What Makes a Secure IoT Gateway Architecture?

With the advent of Industrie 4.0 and Industrial IoT, there has been increasing interest in connecting plant systems to cloud services. Companies seeking to gain insights into their processes can run analytics on cloud-based IoT platforms and use the results to improve performance. One popular way to make the connection from their equipment to the cloud has been to use OPC UA for in-plant data communications, and an MQTT gateway to send their data to the cloud. While this combination provides some desirable security features, it may not meet everyone’s needs. To explain why, let’s look first at a typical IoT gateway scenario, and then at an enhanced one that substantially improves plant security.

Typical Scenario

The typical IoT gateway combines two types of data communications: in-plant and plant-to-cloud. OPC UA is often recommended for secure in-plant communications for Industrie 4.0 and Industrial IoT. That’s because OPC UA offers multilayer security, including authentication and authorization at the application layer, as well as encryption and data integrity through the use of certificates at the transport layer. But for out-of-plant connections OPC UA is not secure because it requires opening a firewall port to allow a client to connect into the plant.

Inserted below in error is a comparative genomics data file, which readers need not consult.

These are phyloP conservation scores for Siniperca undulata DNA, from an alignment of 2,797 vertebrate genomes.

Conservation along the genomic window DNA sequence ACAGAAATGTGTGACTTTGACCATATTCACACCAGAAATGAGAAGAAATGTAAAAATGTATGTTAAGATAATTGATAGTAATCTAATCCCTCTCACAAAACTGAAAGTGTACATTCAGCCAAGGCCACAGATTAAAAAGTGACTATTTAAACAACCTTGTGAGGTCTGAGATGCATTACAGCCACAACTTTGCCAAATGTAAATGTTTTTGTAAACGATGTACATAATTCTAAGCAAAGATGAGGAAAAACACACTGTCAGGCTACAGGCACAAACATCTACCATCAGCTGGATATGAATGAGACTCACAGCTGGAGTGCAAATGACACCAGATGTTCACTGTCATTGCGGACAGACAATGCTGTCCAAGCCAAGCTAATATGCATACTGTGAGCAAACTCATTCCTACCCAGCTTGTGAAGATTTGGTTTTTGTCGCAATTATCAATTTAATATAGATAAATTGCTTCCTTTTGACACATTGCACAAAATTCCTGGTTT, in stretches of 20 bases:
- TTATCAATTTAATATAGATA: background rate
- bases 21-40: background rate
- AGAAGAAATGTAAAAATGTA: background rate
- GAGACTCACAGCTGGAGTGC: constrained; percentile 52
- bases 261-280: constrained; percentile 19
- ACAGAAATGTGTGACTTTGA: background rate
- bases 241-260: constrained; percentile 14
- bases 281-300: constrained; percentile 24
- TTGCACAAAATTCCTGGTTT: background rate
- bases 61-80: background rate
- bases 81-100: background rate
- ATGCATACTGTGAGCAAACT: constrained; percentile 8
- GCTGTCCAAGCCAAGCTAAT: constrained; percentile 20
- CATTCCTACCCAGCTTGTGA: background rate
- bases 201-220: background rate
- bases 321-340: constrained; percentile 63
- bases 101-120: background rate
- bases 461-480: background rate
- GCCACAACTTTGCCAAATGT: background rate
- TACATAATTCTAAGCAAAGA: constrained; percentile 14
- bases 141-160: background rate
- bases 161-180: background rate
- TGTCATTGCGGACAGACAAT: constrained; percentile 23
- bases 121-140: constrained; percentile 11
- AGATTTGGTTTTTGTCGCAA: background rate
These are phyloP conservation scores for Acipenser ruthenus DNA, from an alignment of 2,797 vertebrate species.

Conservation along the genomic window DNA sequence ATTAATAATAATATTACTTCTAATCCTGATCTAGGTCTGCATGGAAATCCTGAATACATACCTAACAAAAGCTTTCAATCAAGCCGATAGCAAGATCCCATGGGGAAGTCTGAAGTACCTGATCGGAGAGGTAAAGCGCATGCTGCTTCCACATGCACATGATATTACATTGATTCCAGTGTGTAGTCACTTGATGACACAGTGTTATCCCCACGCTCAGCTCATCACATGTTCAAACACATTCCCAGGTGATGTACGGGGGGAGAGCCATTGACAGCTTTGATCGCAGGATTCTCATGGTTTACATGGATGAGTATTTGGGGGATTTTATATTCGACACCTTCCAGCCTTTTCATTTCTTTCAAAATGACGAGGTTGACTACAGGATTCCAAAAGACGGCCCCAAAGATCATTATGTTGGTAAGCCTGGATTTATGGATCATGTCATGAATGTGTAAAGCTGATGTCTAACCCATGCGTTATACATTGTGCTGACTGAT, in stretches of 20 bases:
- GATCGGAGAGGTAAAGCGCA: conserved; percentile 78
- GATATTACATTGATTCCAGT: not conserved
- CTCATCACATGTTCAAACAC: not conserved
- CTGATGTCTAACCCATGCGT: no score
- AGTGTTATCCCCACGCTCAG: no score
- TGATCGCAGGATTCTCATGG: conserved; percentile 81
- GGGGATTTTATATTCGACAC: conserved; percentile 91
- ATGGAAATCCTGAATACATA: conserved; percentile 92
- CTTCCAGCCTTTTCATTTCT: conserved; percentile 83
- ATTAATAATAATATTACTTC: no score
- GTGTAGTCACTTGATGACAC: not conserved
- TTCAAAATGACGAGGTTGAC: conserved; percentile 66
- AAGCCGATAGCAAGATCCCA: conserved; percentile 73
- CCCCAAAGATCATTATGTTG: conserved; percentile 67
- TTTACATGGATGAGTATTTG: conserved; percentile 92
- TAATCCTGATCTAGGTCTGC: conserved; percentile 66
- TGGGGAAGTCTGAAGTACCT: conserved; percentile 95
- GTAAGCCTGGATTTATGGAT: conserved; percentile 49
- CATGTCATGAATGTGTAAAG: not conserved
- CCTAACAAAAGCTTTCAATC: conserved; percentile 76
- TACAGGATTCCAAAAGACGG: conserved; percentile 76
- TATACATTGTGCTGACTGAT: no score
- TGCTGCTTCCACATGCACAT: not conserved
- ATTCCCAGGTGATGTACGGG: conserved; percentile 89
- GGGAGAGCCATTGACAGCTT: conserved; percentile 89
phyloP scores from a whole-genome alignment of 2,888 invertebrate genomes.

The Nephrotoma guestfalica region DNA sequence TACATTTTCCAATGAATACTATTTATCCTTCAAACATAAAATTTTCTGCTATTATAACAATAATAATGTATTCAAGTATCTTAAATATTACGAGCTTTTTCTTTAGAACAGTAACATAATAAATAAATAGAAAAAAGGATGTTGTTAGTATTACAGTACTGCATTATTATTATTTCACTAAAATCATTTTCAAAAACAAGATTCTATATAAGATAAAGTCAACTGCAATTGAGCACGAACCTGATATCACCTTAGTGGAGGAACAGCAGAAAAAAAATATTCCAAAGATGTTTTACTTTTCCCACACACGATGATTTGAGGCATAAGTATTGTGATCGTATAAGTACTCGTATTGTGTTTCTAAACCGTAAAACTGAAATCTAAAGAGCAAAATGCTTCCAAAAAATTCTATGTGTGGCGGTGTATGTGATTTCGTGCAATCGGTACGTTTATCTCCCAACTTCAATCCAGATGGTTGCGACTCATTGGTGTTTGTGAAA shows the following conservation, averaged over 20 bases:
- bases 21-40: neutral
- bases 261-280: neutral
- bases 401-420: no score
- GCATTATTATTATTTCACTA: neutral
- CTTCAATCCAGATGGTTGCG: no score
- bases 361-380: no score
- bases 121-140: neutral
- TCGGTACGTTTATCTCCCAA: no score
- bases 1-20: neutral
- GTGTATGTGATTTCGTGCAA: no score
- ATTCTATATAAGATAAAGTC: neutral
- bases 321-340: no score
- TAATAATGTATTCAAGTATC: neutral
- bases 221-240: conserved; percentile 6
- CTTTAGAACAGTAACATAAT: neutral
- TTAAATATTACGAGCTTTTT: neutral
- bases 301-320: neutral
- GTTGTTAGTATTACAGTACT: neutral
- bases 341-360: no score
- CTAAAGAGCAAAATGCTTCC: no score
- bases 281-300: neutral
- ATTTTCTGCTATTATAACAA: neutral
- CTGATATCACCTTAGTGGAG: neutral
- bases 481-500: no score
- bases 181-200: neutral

For plant-to-cloud connections, MQTT is often used.  MQTT is a useful protocol for an IoT gateway because the popular cloud services like Microsoft Azure, Google Cloud, and Amazon IoT Core support it. With MQTT you can make an outbound connection from the plant to the cloud service without opening any inbound firewall ports. This is essential for plant security. Thus, a software IoT gateway like Skkynet’s DataHub IoT Gateway can offer secure connectivity within the plant through its OPC UA interface, and a secure outbound connection to a cloud service via MQTT.

IoT Gateway diagram

* Arrows illustrate initial connection path; all connections enable bi-directional data

Any IoT gateway software should be fully compatible with and support the OPC UA security features. And, in addition to MQTT’s secure outbound connection, it should support some kind of secure transport layer, such as SSL certificate-based security. With this combination in place, you can expect a reasonably secure data path from device to cloud.